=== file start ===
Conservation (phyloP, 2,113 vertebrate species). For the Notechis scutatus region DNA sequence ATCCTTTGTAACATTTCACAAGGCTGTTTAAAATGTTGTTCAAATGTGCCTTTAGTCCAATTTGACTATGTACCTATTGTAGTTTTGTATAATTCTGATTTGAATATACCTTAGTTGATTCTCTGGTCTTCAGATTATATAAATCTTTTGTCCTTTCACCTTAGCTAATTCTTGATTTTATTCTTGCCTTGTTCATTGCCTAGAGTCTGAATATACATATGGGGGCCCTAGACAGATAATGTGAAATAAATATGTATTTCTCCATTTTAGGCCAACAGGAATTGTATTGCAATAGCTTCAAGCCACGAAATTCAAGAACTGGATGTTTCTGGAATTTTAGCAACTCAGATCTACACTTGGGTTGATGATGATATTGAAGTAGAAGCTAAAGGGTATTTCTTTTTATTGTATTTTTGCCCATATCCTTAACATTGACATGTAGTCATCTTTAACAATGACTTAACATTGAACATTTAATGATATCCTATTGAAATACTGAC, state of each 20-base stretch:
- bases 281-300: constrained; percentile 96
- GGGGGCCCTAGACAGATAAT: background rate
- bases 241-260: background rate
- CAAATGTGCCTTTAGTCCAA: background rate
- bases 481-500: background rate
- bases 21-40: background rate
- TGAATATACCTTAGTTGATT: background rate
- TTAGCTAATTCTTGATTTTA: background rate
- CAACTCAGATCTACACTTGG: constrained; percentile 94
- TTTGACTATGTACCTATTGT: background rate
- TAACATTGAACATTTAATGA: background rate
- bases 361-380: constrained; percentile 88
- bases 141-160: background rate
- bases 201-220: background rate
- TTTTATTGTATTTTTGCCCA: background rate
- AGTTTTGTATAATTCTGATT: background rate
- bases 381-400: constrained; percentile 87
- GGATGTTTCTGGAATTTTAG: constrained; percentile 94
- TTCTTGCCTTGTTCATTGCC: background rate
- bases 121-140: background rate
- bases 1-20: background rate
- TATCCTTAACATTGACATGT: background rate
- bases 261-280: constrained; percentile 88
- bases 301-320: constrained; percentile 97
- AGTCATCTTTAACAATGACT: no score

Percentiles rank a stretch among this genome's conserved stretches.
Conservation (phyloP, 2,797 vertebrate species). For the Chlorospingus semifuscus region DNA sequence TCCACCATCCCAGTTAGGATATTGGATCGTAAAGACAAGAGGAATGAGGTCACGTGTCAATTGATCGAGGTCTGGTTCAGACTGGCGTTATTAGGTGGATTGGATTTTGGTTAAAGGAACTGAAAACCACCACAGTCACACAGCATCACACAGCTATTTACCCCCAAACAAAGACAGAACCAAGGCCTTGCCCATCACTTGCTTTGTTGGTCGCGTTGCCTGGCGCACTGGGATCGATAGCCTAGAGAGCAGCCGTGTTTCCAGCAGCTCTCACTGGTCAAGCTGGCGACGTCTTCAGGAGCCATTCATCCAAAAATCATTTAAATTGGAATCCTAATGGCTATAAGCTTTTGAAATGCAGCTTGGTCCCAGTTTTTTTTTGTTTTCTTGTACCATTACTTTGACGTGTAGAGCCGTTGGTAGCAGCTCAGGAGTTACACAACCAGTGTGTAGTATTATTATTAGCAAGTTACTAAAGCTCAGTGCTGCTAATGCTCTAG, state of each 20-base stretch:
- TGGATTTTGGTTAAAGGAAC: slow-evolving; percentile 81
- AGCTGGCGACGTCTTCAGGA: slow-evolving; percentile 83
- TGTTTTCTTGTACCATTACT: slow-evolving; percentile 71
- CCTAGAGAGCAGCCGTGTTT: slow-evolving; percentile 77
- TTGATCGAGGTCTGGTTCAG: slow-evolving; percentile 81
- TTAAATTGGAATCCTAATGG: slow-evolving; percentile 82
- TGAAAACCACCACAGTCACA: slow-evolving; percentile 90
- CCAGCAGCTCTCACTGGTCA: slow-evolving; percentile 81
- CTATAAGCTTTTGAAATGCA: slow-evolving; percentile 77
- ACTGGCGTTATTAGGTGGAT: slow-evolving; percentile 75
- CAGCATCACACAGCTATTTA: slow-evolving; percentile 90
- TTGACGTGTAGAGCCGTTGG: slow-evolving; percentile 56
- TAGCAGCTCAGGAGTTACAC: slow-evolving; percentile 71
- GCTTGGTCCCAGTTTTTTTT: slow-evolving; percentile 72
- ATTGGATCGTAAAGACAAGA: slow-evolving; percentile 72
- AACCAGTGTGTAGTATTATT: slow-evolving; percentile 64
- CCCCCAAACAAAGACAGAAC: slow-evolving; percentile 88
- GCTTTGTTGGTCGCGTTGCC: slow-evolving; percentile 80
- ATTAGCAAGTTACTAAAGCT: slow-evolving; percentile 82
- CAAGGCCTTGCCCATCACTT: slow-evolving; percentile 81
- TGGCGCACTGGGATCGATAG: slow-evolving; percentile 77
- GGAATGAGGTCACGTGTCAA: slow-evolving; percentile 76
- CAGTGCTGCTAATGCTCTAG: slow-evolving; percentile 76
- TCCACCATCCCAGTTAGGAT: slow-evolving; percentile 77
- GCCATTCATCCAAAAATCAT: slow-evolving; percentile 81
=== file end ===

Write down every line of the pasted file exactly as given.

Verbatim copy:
Conservation (phyloP, 2,113 vertebrate species). For the Notechis scutatus region DNA sequence ATCCTTTGTAACATTTCACAAGGCTGTTTAAAATGTTGTTCAAATGTGCCTTTAGTCCAATTTGACTATGTACCTATTGTAGTTTTGTATAATTCTGATTTGAATATACCTTAGTTGATTCTCTGGTCTTCAGATTATATAAATCTTTTGTCCTTTCACCTTAGCTAATTCTTGATTTTATTCTTGCCTTGTTCATTGCCTAGAGTCTGAATATACATATGGGGGCCCTAGACAGATAATGTGAAATAAATATGTATTTCTCCATTTTAGGCCAACAGGAATTGTATTGCAATAGCTTCAAGCCACGAAATTCAAGAACTGGATGTTTCTGGAATTTTAGCAACTCAGATCTACACTTGGGTTGATGATGATATTGAAGTAGAAGCTAAAGGGTATTTCTTTTTATTGTATTTTTGCCCATATCCTTAACATTGACATGTAGTCATCTTTAACAATGACTTAACATTGAACATTTAATGATATCCTATTGAAATACTGAC, state of each 20-base stretch:
- bases 281-300: constrained; percentile 96
- GGGGGCCCTAGACAGATAAT: background rate
- bases 241-260: background rate
- CAAATGTGCCTTTAGTCCAA: background rate
- bases 481-500: background rate
- bases 21-40: background rate
- TGAATATACCTTAGTTGATT: background rate
- TTAGCTAATTCTTGATTTTA: background rate
- CAACTCAGATCTACACTTGG: constrained; percentile 94
- TTTGACTATGTACCTATTGT: background rate
- TAACATTGAACATTTAATGA: background rate
- bases 361-380: constrained; percentile 88
- bases 141-160: background rate
- bases 201-220: background rate
- TTTTATTGTATTTTTGCCCA: background rate
- AGTTTTGTATAATTCTGATT: background rate
- bases 381-400: constrained; percentile 87
- GGATGTTTCTGGAATTTTAG: constrained; percentile 94
- TTCTTGCCTTGTTCATTGCC: background rate
- bases 121-140: background rate
- bases 1-20: background rate
- TATCCTTAACATTGACATGT: background rate
- bases 261-280: constrained; percentile 88
- bases 301-320: constrained; percentile 97
- AGTCATCTTTAACAATGACT: no score

Percentiles rank a stretch among this genome's conserved stretches.
Conservation (phyloP, 2,797 vertebrate species). For the Chlorospingus semifuscus region DNA sequence TCCACCATCCCAGTTAGGATATTGGATCGTAAAGACAAGAGGAATGAGGTCACGTGTCAATTGATCGAGGTCTGGTTCAGACTGGCGTTATTAGGTGGATTGGATTTTGGTTAAAGGAACTGAAAACCACCACAGTCACACAGCATCACACAGCTATTTACCCCCAAACAAAGACAGAACCAAGGCCTTGCCCATCACTTGCTTTGTTGGTCGCGTTGCCTGGCGCACTGGGATCGATAGCCTAGAGAGCAGCCGTGTTTCCAGCAGCTCTCACTGGTCAAGCTGGCGACGTCTTCAGGAGCCATTCATCCAAAAATCATTTAAATTGGAATCCTAATGGCTATAAGCTTTTGAAATGCAGCTTGGTCCCAGTTTTTTTTTGTTTTCTTGTACCATTACTTTGACGTGTAGAGCCGTTGGTAGCAGCTCAGGAGTTACACAACCAGTGTGTAGTATTATTATTAGCAAGTTACTAAAGCTCAGTGCTGCTAATGCTCTAG, state of each 20-base stretch:
- TGGATTTTGGTTAAAGGAAC: slow-evolving; percentile 81
- AGCTGGCGACGTCTTCAGGA: slow-evolving; percentile 83
- TGTTTTCTTGTACCATTACT: slow-evolving; percentile 71
- CCTAGAGAGCAGCCGTGTTT: slow-evolving; percentile 77
- TTGATCGAGGTCTGGTTCAG: slow-evolving; percentile 81
- TTAAATTGGAATCCTAATGG: slow-evolving; percentile 82
- TGAAAACCACCACAGTCACA: slow-evolving; percentile 90
- CCAGCAGCTCTCACTGGTCA: slow-evolving; percentile 81
- CTATAAGCTTTTGAAATGCA: slow-evolving; percentile 77
- ACTGGCGTTATTAGGTGGAT: slow-evolving; percentile 75
- CAGCATCACACAGCTATTTA: slow-evolving; percentile 90
- TTGACGTGTAGAGCCGTTGG: slow-evolving; percentile 56
- TAGCAGCTCAGGAGTTACAC: slow-evolving; percentile 71
- GCTTGGTCCCAGTTTTTTTT: slow-evolving; percentile 72
- ATTGGATCGTAAAGACAAGA: slow-evolving; percentile 72
- AACCAGTGTGTAGTATTATT: slow-evolving; percentile 64
- CCCCCAAACAAAGACAGAAC: slow-evolving; percentile 88
- GCTTTGTTGGTCGCGTTGCC: slow-evolving; percentile 80
- ATTAGCAAGTTACTAAAGCT: slow-evolving; percentile 82
- CAAGGCCTTGCCCATCACTT: slow-evolving; percentile 81
- TGGCGCACTGGGATCGATAG: slow-evolving; percentile 77
- GGAATGAGGTCACGTGTCAA: slow-evolving; percentile 76
- CAGTGCTGCTAATGCTCTAG: slow-evolving; percentile 76
- TCCACCATCCCAGTTAGGAT: slow-evolving; percentile 77
- GCCATTCATCCAAAAATCAT: slow-evolving; percentile 81